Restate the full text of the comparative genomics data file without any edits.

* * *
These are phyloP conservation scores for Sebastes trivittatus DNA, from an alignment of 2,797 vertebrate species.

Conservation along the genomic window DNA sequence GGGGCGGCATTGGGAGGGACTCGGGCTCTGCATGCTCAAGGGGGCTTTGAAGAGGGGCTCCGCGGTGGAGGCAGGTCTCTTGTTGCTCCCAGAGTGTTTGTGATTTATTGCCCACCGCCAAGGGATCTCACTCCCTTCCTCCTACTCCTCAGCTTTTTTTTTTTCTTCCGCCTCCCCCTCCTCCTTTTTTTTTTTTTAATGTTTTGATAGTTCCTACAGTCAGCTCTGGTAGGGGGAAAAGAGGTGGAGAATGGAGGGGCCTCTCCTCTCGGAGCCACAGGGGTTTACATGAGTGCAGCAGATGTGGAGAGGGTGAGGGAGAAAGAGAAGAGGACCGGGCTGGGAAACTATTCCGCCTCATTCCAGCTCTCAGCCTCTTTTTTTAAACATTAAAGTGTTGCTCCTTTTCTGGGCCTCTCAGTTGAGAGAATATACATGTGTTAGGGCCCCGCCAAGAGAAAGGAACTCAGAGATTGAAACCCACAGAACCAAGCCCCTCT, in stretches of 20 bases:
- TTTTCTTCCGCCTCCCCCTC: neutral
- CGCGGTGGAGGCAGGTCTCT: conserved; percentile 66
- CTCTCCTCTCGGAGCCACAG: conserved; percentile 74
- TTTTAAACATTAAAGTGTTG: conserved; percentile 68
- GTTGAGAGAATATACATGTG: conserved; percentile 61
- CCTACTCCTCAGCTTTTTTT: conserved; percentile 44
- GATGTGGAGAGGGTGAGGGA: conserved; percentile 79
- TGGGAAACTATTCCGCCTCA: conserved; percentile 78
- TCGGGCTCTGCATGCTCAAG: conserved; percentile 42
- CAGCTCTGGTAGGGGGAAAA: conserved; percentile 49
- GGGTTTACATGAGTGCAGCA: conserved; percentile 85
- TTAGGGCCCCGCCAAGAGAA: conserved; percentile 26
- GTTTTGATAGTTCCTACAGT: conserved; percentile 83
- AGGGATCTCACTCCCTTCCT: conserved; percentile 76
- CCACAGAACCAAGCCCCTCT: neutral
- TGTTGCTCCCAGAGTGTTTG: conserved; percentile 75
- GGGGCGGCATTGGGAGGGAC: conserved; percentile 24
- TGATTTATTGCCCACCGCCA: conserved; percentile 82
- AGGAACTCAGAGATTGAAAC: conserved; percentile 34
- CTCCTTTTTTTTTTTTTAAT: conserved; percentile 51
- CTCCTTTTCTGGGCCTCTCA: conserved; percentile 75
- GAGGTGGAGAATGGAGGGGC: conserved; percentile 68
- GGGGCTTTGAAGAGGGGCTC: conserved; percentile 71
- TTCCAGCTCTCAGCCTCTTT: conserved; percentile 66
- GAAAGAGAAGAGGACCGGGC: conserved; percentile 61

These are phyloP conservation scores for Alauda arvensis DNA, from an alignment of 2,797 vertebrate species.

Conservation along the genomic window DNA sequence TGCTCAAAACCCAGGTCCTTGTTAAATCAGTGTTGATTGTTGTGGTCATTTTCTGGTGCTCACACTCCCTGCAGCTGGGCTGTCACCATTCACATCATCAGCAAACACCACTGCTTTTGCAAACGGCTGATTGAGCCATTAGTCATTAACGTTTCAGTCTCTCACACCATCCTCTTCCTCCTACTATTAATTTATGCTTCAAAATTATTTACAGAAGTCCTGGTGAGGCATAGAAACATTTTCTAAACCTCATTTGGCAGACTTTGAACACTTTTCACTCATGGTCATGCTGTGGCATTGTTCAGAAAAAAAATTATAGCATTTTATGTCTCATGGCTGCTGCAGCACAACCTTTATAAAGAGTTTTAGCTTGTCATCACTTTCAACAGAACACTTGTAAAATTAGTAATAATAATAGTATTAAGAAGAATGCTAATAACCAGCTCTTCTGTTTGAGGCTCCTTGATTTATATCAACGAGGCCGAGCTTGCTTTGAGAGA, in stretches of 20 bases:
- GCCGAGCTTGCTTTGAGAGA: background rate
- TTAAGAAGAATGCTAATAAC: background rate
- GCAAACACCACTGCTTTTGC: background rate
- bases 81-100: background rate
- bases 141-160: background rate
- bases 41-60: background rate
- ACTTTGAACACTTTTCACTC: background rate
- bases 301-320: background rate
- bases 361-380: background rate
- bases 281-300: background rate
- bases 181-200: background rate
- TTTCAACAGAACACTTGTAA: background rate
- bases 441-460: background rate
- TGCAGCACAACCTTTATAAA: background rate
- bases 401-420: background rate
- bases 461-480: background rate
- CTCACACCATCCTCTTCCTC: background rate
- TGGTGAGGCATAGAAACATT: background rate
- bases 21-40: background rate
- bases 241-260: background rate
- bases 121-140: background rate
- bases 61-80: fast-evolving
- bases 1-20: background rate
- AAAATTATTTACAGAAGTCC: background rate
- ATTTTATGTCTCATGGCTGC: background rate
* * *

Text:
These are phyloP conservation scores for Sebastes trivittatus DNA, from an alignment of 2,797 vertebrate species.

Conservation along the genomic window DNA sequence GGGGCGGCATTGGGAGGGACTCGGGCTCTGCATGCTCAAGGGGGCTTTGAAGAGGGGCTCCGCGGTGGAGGCAGGTCTCTTGTTGCTCCCAGAGTGTTTGTGATTTATTGCCCACCGCCAAGGGATCTCACTCCCTTCCTCCTACTCCTCAGCTTTTTTTTTTTCTTCCGCCTCCCCCTCCTCCTTTTTTTTTTTTTAATGTTTTGATAGTTCCTACAGTCAGCTCTGGTAGGGGGAAAAGAGGTGGAGAATGGAGGGGCCTCTCCTCTCGGAGCCACAGGGGTTTACATGAGTGCAGCAGATGTGGAGAGGGTGAGGGAGAAAGAGAAGAGGACCGGGCTGGGAAACTATTCCGCCTCATTCCAGCTCTCAGCCTCTTTTTTTAAACATTAAAGTGTTGCTCCTTTTCTGGGCCTCTCAGTTGAGAGAATATACATGTGTTAGGGCCCCGCCAAGAGAAAGGAACTCAGAGATTGAAACCCACAGAACCAAGCCCCTCT, in stretches of 20 bases:
- TTTTCTTCCGCCTCCCCCTC: neutral
- CGCGGTGGAGGCAGGTCTCT: conserved; percentile 66
- CTCTCCTCTCGGAGCCACAG: conserved; percentile 74
- TTTTAAACATTAAAGTGTTG: conserved; percentile 68
- GTTGAGAGAATATACATGTG: conserved; percentile 61
- CCTACTCCTCAGCTTTTTTT: conserved; percentile 44
- GATGTGGAGAGGGTGAGGGA: conserved; percentile 79
- TGGGAAACTATTCCGCCTCA: conserved; percentile 78
- TCGGGCTCTGCATGCTCAAG: conserved; percentile 42
- CAGCTCTGGTAGGGGGAAAA: conserved; percentile 49
- GGGTTTACATGAGTGCAGCA: conserved; percentile 85
- TTAGGGCCCCGCCAAGAGAA: conserved; percentile 26
- GTTTTGATAGTTCCTACAGT: conserved; percentile 83
- AGGGATCTCACTCCCTTCCT: conserved; percentile 76
- CCACAGAACCAAGCCCCTCT: neutral
- TGTTGCTCCCAGAGTGTTTG: conserved; percentile 75
- GGGGCGGCATTGGGAGGGAC: conserved; percentile 24
- TGATTTATTGCCCACCGCCA: conserved; percentile 82
- AGGAACTCAGAGATTGAAAC: conserved; percentile 34
- CTCCTTTTTTTTTTTTTAAT: conserved; percentile 51
- CTCCTTTTCTGGGCCTCTCA: conserved; percentile 75
- GAGGTGGAGAATGGAGGGGC: conserved; percentile 68
- GGGGCTTTGAAGAGGGGCTC: conserved; percentile 71
- TTCCAGCTCTCAGCCTCTTT: conserved; percentile 66
- GAAAGAGAAGAGGACCGGGC: conserved; percentile 61

These are phyloP conservation scores for Alauda arvensis DNA, from an alignment of 2,797 vertebrate species.

Conservation along the genomic window DNA sequence TGCTCAAAACCCAGGTCCTTGTTAAATCAGTGTTGATTGTTGTGGTCATTTTCTGGTGCTCACACTCCCTGCAGCTGGGCTGTCACCATTCACATCATCAGCAAACACCACTGCTTTTGCAAACGGCTGATTGAGCCATTAGTCATTAACGTTTCAGTCTCTCACACCATCCTCTTCCTCCTACTATTAATTTATGCTTCAAAATTATTTACAGAAGTCCTGGTGAGGCATAGAAACATTTTCTAAACCTCATTTGGCAGACTTTGAACACTTTTCACTCATGGTCATGCTGTGGCATTGTTCAGAAAAAAAATTATAGCATTTTATGTCTCATGGCTGCTGCAGCACAACCTTTATAAAGAGTTTTAGCTTGTCATCACTTTCAACAGAACACTTGTAAAATTAGTAATAATAATAGTATTAAGAAGAATGCTAATAACCAGCTCTTCTGTTTGAGGCTCCTTGATTTATATCAACGAGGCCGAGCTTGCTTTGAGAGA, in stretches of 20 bases:
- GCCGAGCTTGCTTTGAGAGA: background rate
- TTAAGAAGAATGCTAATAAC: background rate
- GCAAACACCACTGCTTTTGC: background rate
- bases 81-100: background rate
- bases 141-160: background rate
- bases 41-60: background rate
- ACTTTGAACACTTTTCACTC: background rate
- bases 301-320: background rate
- bases 361-380: background rate
- bases 281-300: background rate
- bases 181-200: background rate
- TTTCAACAGAACACTTGTAA: background rate
- bases 441-460: background rate
- TGCAGCACAACCTTTATAAA: background rate
- bases 401-420: background rate
- bases 461-480: background rate
- CTCACACCATCCTCTTCCTC: background rate
- TGGTGAGGCATAGAAACATT: background rate
- bases 21-40: background rate
- bases 241-260: background rate
- bases 121-140: background rate
- bases 61-80: fast-evolving
- bases 1-20: background rate
- AAAATTATTTACAGAAGTCC: background rate
- ATTTTATGTCTCATGGCTGC: background rate